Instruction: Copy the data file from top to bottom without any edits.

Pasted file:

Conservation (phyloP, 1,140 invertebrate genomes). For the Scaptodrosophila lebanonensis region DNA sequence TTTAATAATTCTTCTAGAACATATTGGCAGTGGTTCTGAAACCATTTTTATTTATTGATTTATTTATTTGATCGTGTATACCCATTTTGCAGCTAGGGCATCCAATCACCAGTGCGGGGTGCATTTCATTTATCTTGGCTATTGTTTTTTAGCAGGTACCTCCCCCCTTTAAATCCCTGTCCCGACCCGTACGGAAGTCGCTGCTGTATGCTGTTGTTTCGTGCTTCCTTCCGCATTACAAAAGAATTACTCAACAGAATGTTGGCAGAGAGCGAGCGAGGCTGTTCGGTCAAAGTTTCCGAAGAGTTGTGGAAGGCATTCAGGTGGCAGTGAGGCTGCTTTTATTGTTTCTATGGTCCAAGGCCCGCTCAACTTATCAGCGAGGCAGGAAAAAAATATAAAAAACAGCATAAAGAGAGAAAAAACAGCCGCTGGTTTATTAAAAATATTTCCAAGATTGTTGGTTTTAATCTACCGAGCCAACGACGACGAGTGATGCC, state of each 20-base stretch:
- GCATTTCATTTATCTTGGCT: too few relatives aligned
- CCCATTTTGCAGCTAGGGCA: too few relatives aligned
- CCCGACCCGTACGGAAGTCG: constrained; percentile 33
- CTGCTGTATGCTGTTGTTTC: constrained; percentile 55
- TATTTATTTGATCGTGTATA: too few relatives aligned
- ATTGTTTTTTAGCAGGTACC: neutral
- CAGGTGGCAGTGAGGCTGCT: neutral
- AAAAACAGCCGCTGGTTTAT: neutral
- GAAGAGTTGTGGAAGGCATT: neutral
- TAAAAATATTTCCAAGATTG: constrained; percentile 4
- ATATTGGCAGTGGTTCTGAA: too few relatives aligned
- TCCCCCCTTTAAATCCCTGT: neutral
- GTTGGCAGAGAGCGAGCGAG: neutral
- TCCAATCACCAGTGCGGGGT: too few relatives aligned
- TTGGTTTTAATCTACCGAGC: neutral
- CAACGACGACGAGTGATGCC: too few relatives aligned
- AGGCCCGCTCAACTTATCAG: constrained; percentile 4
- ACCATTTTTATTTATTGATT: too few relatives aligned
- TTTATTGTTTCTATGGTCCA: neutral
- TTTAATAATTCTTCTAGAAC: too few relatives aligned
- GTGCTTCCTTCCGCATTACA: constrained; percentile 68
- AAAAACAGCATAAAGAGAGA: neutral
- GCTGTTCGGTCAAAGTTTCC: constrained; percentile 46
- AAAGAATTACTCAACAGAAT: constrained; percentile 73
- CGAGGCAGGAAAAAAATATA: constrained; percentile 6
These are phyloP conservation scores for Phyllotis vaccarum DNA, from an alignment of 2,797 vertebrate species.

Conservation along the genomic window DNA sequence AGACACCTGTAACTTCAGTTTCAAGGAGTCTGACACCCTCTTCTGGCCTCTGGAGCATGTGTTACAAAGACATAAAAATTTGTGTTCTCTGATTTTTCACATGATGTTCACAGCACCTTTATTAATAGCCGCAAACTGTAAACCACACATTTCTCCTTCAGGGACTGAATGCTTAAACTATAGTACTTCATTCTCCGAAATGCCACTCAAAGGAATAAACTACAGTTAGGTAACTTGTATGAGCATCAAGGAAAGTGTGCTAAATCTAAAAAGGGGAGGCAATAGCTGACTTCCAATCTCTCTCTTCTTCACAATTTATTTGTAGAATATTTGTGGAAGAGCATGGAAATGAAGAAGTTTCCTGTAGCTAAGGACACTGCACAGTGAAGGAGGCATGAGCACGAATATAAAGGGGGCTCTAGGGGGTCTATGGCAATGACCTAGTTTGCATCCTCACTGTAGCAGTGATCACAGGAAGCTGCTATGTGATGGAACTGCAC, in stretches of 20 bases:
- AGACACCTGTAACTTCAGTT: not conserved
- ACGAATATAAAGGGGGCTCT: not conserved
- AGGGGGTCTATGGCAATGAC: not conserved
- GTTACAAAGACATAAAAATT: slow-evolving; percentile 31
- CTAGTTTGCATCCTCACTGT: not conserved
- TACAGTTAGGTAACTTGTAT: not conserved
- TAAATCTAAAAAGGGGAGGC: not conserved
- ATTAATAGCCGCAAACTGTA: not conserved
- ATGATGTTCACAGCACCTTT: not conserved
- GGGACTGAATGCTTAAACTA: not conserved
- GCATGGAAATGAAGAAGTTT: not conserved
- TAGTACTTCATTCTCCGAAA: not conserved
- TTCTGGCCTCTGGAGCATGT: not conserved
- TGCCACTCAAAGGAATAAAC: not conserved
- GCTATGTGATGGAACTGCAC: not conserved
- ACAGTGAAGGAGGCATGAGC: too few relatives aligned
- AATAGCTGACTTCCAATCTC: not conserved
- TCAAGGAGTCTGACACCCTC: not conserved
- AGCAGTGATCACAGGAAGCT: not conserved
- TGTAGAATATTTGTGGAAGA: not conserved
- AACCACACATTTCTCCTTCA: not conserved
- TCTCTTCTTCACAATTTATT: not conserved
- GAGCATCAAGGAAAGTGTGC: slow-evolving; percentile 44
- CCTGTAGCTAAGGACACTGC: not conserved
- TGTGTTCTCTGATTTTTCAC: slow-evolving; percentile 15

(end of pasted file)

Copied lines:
Conservation (phyloP, 1,140 invertebrate genomes). For the Scaptodrosophila lebanonensis region DNA sequence TTTAATAATTCTTCTAGAACATATTGGCAGTGGTTCTGAAACCATTTTTATTTATTGATTTATTTATTTGATCGTGTATACCCATTTTGCAGCTAGGGCATCCAATCACCAGTGCGGGGTGCATTTCATTTATCTTGGCTATTGTTTTTTAGCAGGTACCTCCCCCCTTTAAATCCCTGTCCCGACCCGTACGGAAGTCGCTGCTGTATGCTGTTGTTTCGTGCTTCCTTCCGCATTACAAAAGAATTACTCAACAGAATGTTGGCAGAGAGCGAGCGAGGCTGTTCGGTCAAAGTTTCCGAAGAGTTGTGGAAGGCATTCAGGTGGCAGTGAGGCTGCTTTTATTGTTTCTATGGTCCAAGGCCCGCTCAACTTATCAGCGAGGCAGGAAAAAAATATAAAAAACAGCATAAAGAGAGAAAAAACAGCCGCTGGTTTATTAAAAATATTTCCAAGATTGTTGGTTTTAATCTACCGAGCCAACGACGACGAGTGATGCC, state of each 20-base stretch:
- GCATTTCATTTATCTTGGCT: too few relatives aligned
- CCCATTTTGCAGCTAGGGCA: too few relatives aligned
- CCCGACCCGTACGGAAGTCG: constrained; percentile 33
- CTGCTGTATGCTGTTGTTTC: constrained; percentile 55
- TATTTATTTGATCGTGTATA: too few relatives aligned
- ATTGTTTTTTAGCAGGTACC: neutral
- CAGGTGGCAGTGAGGCTGCT: neutral
- AAAAACAGCCGCTGGTTTAT: neutral
- GAAGAGTTGTGGAAGGCATT: neutral
- TAAAAATATTTCCAAGATTG: constrained; percentile 4
- ATATTGGCAGTGGTTCTGAA: too few relatives aligned
- TCCCCCCTTTAAATCCCTGT: neutral
- GTTGGCAGAGAGCGAGCGAG: neutral
- TCCAATCACCAGTGCGGGGT: too few relatives aligned
- TTGGTTTTAATCTACCGAGC: neutral
- CAACGACGACGAGTGATGCC: too few relatives aligned
- AGGCCCGCTCAACTTATCAG: constrained; percentile 4
- ACCATTTTTATTTATTGATT: too few relatives aligned
- TTTATTGTTTCTATGGTCCA: neutral
- TTTAATAATTCTTCTAGAAC: too few relatives aligned
- GTGCTTCCTTCCGCATTACA: constrained; percentile 68
- AAAAACAGCATAAAGAGAGA: neutral
- GCTGTTCGGTCAAAGTTTCC: constrained; percentile 46
- AAAGAATTACTCAACAGAAT: constrained; percentile 73
- CGAGGCAGGAAAAAAATATA: constrained; percentile 6
These are phyloP conservation scores for Phyllotis vaccarum DNA, from an alignment of 2,797 vertebrate species.

Conservation along the genomic window DNA sequence AGACACCTGTAACTTCAGTTTCAAGGAGTCTGACACCCTCTTCTGGCCTCTGGAGCATGTGTTACAAAGACATAAAAATTTGTGTTCTCTGATTTTTCACATGATGTTCACAGCACCTTTATTAATAGCCGCAAACTGTAAACCACACATTTCTCCTTCAGGGACTGAATGCTTAAACTATAGTACTTCATTCTCCGAAATGCCACTCAAAGGAATAAACTACAGTTAGGTAACTTGTATGAGCATCAAGGAAAGTGTGCTAAATCTAAAAAGGGGAGGCAATAGCTGACTTCCAATCTCTCTCTTCTTCACAATTTATTTGTAGAATATTTGTGGAAGAGCATGGAAATGAAGAAGTTTCCTGTAGCTAAGGACACTGCACAGTGAAGGAGGCATGAGCACGAATATAAAGGGGGCTCTAGGGGGTCTATGGCAATGACCTAGTTTGCATCCTCACTGTAGCAGTGATCACAGGAAGCTGCTATGTGATGGAACTGCAC, in stretches of 20 bases:
- AGACACCTGTAACTTCAGTT: not conserved
- ACGAATATAAAGGGGGCTCT: not conserved
- AGGGGGTCTATGGCAATGAC: not conserved
- GTTACAAAGACATAAAAATT: slow-evolving; percentile 31
- CTAGTTTGCATCCTCACTGT: not conserved
- TACAGTTAGGTAACTTGTAT: not conserved
- TAAATCTAAAAAGGGGAGGC: not conserved
- ATTAATAGCCGCAAACTGTA: not conserved
- ATGATGTTCACAGCACCTTT: not conserved
- GGGACTGAATGCTTAAACTA: not conserved
- GCATGGAAATGAAGAAGTTT: not conserved
- TAGTACTTCATTCTCCGAAA: not conserved
- TTCTGGCCTCTGGAGCATGT: not conserved
- TGCCACTCAAAGGAATAAAC: not conserved
- GCTATGTGATGGAACTGCAC: not conserved
- ACAGTGAAGGAGGCATGAGC: too few relatives aligned
- AATAGCTGACTTCCAATCTC: not conserved
- TCAAGGAGTCTGACACCCTC: not conserved
- AGCAGTGATCACAGGAAGCT: not conserved
- TGTAGAATATTTGTGGAAGA: not conserved
- AACCACACATTTCTCCTTCA: not conserved
- TCTCTTCTTCACAATTTATT: not conserved
- GAGCATCAAGGAAAGTGTGC: slow-evolving; percentile 44
- CCTGTAGCTAAGGACACTGC: not conserved
- TGTGTTCTCTGATTTTTCAC: slow-evolving; percentile 15